Zero Waste Europe: Building a bridge strategy for residual waste

Zero Waste Europe​ (ZWE) has released a policy briefing which highlights the importance of defining a new strategy for managing residual waste that corresponds with the requirements of the age of climate emergency that we are living in.

The report defines an approach based on M​aterial Recovery and Biological Treatment​ as a bridge strategy for managing “residuals” within a circular economy.

The current over-reliance on incineration has contributed to a lock-in effect in waste management systems which prevents proper recycling and makes climate change worse. This practice also undermines the efforts of the European Union, which seeks to decarbonise the economies of Member States.

“The current system for dealing with residuals is outdated and broken. Waste incineration destroys vast amounts of resources, requiring the extraction of new primary raw materials, perpetuating a linear economic model and releasing greenhouse gases from fossil based materials such as plastic. This practice contravenes the strategic goals of the Circular Economy Package and the EU goal to become climate neutral by 2050“, says Janek Vähk, Climate, Energy and Air Pollution Coordinator, Zero Waste Europe.

ZWE proposes a Material Recovery and Biological Treatment (MRBT) system​ that combines biological treatment (to stabilise fermentable materials still included in residual waste) with sorting equipment (to recover materials which were not targeted or captured by separatecollection).​T​his ensures that the negative impacts of residuals are reduced when landfilled, and at the same time keeps the flexibility required to continuously improve the performance of waste management systems.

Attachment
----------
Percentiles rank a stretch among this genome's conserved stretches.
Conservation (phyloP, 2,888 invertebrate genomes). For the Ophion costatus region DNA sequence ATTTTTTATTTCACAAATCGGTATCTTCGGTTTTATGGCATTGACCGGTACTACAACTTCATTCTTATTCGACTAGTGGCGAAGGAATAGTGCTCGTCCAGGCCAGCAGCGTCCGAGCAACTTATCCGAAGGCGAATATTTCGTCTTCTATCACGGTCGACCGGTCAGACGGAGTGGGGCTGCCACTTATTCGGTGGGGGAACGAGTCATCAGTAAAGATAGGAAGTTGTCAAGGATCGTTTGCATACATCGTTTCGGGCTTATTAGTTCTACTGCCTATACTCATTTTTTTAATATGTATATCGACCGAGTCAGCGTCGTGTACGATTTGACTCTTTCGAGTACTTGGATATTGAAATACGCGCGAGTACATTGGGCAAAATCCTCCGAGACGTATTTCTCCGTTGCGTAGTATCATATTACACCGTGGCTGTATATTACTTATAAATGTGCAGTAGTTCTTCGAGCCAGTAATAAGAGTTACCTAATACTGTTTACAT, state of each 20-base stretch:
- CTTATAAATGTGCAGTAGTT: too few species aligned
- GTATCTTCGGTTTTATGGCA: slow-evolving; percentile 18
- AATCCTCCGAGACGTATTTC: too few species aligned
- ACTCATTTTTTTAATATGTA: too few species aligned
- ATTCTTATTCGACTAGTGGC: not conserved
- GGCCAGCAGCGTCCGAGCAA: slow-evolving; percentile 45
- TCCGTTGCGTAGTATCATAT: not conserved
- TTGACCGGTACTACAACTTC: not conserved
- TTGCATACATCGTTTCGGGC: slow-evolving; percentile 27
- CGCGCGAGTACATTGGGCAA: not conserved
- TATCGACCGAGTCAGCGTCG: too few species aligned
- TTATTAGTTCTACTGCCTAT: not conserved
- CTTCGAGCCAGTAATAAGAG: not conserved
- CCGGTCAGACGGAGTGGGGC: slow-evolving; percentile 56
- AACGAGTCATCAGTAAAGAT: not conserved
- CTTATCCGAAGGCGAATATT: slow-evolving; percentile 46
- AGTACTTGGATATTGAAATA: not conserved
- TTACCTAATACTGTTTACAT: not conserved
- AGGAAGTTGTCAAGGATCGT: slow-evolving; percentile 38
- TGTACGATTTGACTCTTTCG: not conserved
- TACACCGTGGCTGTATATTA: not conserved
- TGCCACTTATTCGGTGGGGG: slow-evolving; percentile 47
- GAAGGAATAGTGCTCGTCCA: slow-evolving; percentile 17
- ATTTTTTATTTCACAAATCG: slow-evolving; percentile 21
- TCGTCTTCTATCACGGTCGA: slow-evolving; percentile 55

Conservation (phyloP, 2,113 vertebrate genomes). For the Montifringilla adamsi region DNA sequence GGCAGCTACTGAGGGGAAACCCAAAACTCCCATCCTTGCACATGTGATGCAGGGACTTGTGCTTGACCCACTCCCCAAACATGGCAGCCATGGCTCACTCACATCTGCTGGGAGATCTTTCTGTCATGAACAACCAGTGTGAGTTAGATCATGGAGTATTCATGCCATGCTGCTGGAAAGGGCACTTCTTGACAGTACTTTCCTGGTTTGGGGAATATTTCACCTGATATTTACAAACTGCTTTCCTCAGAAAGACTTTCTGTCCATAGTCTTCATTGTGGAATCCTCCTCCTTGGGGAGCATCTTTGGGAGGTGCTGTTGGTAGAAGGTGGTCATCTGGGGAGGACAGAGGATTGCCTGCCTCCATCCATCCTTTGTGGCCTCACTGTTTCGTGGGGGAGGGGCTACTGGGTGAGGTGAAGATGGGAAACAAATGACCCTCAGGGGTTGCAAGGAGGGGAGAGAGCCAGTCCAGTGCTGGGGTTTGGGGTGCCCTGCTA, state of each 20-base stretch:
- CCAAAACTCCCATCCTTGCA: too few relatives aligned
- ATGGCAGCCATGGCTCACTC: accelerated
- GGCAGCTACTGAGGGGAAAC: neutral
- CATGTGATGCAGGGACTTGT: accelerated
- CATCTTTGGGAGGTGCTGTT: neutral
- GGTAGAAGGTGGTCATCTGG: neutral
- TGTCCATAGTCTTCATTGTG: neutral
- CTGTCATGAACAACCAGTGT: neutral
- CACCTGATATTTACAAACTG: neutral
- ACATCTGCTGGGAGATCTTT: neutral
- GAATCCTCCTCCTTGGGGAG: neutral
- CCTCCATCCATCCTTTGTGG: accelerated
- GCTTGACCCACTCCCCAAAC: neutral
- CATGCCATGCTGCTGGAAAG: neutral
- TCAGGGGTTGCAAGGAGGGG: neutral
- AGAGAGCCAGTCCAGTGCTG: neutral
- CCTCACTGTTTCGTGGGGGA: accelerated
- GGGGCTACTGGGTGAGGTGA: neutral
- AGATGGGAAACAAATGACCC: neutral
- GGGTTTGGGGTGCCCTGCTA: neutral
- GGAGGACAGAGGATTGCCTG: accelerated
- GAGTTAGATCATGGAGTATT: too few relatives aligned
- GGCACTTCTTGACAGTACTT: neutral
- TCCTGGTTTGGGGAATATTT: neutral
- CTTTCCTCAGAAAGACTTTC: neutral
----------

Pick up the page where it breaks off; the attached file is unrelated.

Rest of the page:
“​We need MRBT as a “bridge strategy” for residuals while we work on maximising separate collection and reducing waste: the strategy must consider options for managing residual waste aligned with requirements of the EU Landfill Directive, and should minimise the climate impacts; at the same time, it must keep the system adaptable to decreasing amounts of residual waste, and increasing tonnages of clean materials from separate collection, which is and must be kept as, the strategic priority“, Enzo Favoino, Scientific Coordinator of Zero Waste Europe, points out.

Equipped with biological treatment systems, M​RBT sites would also be able to address current and future COVID-19-like situations​ such as biological stabilisation, similar to composting, which is perfectly able to sanitise processed waste, thanks primarily, but not only, to the biogenic heat it releases.

With this in mind, Z​ero Waste Europe calls for a dedicated EU strategy for the management of residual waste​ to align the treatment with the overarching principles and strategic goals of the EU circular economy agenda, specifically including:

  • A European Commission Communication on the (marginal) role of Landfilling in a circular Europe.
  • A definition for a common EU-wide approach for managing residuals that should include the codification of “pre-treatment” and the goals of biological treatment.
  • Compiling an EU-wide survey on technologies that may be used to recover materials from residual waste, and related applications of recovered materials, current initiatives, best practices and biological treatment sites that are already turned into compost sites.
  • Support for the transformation of existing Mechanical Biological Treatment (MBT) sites into MRBT sites, and further revamping (partial or total, depending on the situation) of both into compost sites and clean Material Recovery Facilities for clean organics and dry recyclables with dedicated funding programmes.

Download the report


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